In recent years I have worked deeply on quiet conflict management interventions from Afghanistan to Iran, but mostly in Syria. I have watched the unnecessary suffering of countless people, the slaughter of hundreds of thousands of Syrians, the greatest civilian displacement in Middle Eastern history, and I have watched it up close through the lives of my students and friends.
As an analyst my job is to study, inquire and reflect. Everything we conflict analysts, peace builders and trainers-Western, Muslim, Arab, Christian and Jewish-are learning from experience in the field, and from our students and friends all over the Middle East, is that we are caught in a deepening maelstrom of violent disasters due to the perpetual state of war between two states with radical philosophies that have been at loggerheads since 1979, Saudi Arabia and Iran. Since 1979, the expansionist threat of the right wing in Iran has been met with a ruthless, massively funded Sunni jihadism on the part of Saudi Arabia and Qatar, aided paradoxically by the mostly Christian West, that made states across the world into battle zones. But it began earlier than even 1979, and it is important to understand this in order to see the way out. The West views one of these states as an ally and one as an inveterate enemy. Neither is categorically true. Both states present dangers and opportunities for those who want to see the truth with dispassion and without corruption. Seeing states in this way is the essence of effective national defense but also true peace building.
One of the greatest disasters to ever hit the Islamic world was the discovery of oil beneath the Middle East Gulf region, which in turn became dominated by a radical way of life unfamiliar to most of the billion Muslims around the world. Islam is a religion that is alternately very liberal and very conservative depending on which adherents you study or meet; it is like all other religions in that regard. But when unlimited oil is given to a most reactionary sect, and as is common in religions, the conservatives take hold of the wealth, then things get strange. When that began to unfold in the 20th century, and the great powers greedily raced in for their oil, many countries began to deteriorate away from nascent modernization, and democratic leanings, and toward both secular dictatorships on the one side of the Middle East and, on the other, extremist religious dictatorships.
The great powers and Cold War competitors devastated the region by preferring and empowering the worst actors, some of them fascist/secular and some of them religious. This pattern has continued, and now as the secular dictatorships are on the wane (except perhaps in Egypt) religious extremism has become a central feature of both defense and expansion of local states and empires, to the detriment of the entire Arab and Muslim world, and, of course, to Christians and minorities wherever they may be.
The long-term solution is the democratization of empowerment across the Muslim and Arab world, and liberation from the tyrannical use of religion for either military defense purposes or offense purposes. But this will not happen without global economic powers that choose to stop their complicity in this abuse, and therein lays the rub.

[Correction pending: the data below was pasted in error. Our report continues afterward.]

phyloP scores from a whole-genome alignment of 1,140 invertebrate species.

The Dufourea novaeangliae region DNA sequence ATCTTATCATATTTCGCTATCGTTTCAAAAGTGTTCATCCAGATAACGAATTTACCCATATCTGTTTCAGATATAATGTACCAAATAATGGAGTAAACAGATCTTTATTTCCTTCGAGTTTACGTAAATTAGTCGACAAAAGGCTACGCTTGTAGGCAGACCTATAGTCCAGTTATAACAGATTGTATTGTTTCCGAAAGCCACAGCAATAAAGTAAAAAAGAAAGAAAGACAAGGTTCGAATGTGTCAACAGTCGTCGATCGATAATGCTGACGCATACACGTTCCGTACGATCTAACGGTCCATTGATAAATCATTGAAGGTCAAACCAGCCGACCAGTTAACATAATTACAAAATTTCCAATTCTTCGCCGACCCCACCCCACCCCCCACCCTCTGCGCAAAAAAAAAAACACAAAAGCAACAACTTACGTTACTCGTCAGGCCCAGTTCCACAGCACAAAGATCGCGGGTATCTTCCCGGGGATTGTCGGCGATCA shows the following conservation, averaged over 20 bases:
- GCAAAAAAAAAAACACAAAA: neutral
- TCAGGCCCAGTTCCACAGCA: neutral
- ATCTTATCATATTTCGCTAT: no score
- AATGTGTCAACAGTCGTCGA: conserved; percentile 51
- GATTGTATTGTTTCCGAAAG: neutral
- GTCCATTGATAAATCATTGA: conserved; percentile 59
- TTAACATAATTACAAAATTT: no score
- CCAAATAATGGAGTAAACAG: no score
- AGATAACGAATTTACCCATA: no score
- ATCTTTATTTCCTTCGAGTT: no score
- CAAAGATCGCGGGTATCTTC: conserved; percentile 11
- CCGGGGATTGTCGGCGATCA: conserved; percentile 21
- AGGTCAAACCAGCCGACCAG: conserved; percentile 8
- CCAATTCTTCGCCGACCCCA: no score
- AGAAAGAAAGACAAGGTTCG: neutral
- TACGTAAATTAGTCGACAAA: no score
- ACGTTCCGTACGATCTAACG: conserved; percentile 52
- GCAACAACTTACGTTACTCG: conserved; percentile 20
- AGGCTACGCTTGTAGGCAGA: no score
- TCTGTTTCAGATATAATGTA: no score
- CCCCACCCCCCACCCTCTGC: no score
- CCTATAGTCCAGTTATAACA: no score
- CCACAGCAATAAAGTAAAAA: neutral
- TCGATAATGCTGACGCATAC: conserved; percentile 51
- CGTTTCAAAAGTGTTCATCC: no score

There are some time-tested ways to manage the situation that lessen violence across the entire globe. Every day millions of us are heroically engaged in this. There are tried and true methods of violence reduction, such as education, jobs, legal reform, human rights education and advocacy, women's empowerment in particular, and progressive programs of empathic engagement between minorities and majorities, secular and religious. These all have been proven to work in history and in other regions of the globe today, the evidence grows every day.
It is important for the Western powers and intellectuals to truly understand that these methods also have strong advocates in every single Middle Eastern country and in every ethnic group. The problem is that these forces for good are overwhelmed in the Middle East by the distorting unprecedented financial power of extremist politics, the masking of expansionist and imperial state interests behind religious piety, and the complicity of outside great powers in this abusive reality.
Westerners tend to hold the Middle East and this radicalism in contempt, as if A. they are not implicated by who they have supported as business partners, and B. as if Western culture did not go through the exact same struggles of tyranny and the abuse of religion as a tool of conquest and defense in European history.
This contempt of others is both short-sighted and ill timed. Now is the time for empathy and solidarity with innocents everywhere in the Muslim world, and kindness toward those religious and secular Middle Eastern citizens who are struggling for a better society. It is also self-defeating for Westerners to go on sucking at the breast of oil, and then ridiculing the source.
Americans responded to Middle Eastern extremism at their doorstep since 9/11 with crazy military adventures that utterly failed. Europeans have responded to extremism at their doorstep by banning circumcision, for heaven's sake! Imagine what they would say if the Organization of Islamic Countries responded to the hundreds of thousands of Muslims dead in Iraq by a Christian American army with the banning of crosses across their 57 states? We are all sectarians at our worst, and enlightened citizens of the planet at our best, but with every one of our political actions we are making that choice.